Association of Unplanned Reintubation with Higher Mortality in Old, Frail Patients: A National Surgical Quality-Improvement Program Analysis
Perm J 2016 Fall;20(4):16-017
Background: Unplanned postoperative reintubation increases the risk of mortality, but associated factors are unclear.
Unplanned reintubation is a measurable complication of surgical care that is associated with significant morbidity and mortality.1 Postsurgical physiologic deterioration or alterations of normal hormonal and metabolic physiology may contribute to respiratory failure and lead to eventual unplanned reintubation.2,3 In modern health care, quality is not only expected but is also reportable. Unplanned reintubation is an identifiable event in a patient’s postoperative course and serves as an outcome marker for quality improvement.
The population of Americans over the age of 65 years is projected to increase by 53.2% from the year 2003 to 2020.4 An increasing number of elderly patients will be undergoing surgery, leading to a projected 31% increase in general surgery workload.5 In recent years, a standardized measure of a patient’s physiologic reserve has been developed in an effort to predict postoperative morbidity and mortality.6,7 Frailty has been utilized to analyze multiple postoperative complications, including mortality.8,9 However, there is insufficient literature regarding the impact of unplanned reintubation in the elderly population.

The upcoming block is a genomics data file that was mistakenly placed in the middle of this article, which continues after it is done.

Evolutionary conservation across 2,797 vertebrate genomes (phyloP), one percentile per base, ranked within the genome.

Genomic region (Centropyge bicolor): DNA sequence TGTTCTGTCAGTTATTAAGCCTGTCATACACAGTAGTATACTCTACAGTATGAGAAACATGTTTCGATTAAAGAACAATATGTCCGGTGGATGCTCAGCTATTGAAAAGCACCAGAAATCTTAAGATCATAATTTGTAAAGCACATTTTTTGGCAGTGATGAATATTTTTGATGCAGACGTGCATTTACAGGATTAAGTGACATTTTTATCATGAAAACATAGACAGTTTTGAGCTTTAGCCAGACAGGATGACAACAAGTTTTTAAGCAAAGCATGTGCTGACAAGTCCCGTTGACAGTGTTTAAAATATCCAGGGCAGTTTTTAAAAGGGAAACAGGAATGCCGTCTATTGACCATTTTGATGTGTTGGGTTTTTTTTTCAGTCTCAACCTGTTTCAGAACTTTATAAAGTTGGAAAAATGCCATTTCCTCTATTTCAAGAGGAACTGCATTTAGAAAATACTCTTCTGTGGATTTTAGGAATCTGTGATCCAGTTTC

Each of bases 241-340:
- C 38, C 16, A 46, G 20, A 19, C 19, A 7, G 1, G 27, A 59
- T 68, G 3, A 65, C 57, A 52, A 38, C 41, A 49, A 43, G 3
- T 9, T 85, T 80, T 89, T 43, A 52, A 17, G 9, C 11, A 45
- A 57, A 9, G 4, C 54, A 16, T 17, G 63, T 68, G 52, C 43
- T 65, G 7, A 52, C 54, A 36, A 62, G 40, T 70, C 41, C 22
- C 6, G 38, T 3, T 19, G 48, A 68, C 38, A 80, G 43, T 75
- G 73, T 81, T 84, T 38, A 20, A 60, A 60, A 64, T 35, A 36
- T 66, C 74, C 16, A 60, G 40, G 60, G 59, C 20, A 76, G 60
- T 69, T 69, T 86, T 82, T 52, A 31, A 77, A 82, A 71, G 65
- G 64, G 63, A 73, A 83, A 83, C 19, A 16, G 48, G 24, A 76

We hypothesized that the use of the modified frailty index (mFI) in reintubated patients would be predictive of increased mortality. We further hypothesized that the time to reintubation and American Society of Anesthesiologists (ASA) score would also affect mortality.
This study used the American College of Surgeons National Surgical Quality Improvement Program (NSQIP) database. The NSQIP is a dataset used by hospitals nationally to help track areas of surgical performance for quality improvement.10 Trained nurse reviewers at each participating hospital are responsible for collecting the data, which encompasses approximately 136 variables per patient. These variables include patient demographics, preoperative risk factors, and postoperative mortality and complications within 30 days of surgery for patients undergoing major operations, such as unplanned reintubation. The NSQIP database defines unplanned reintubation as placement of an endotracheal tube and mechanical or assisted ventilation because of the onset of respiratory or cardiac failure manifested by severe respiratory distress, hypoxia, hypercarbia, or respiratory acidosis within 30 days of the operation.11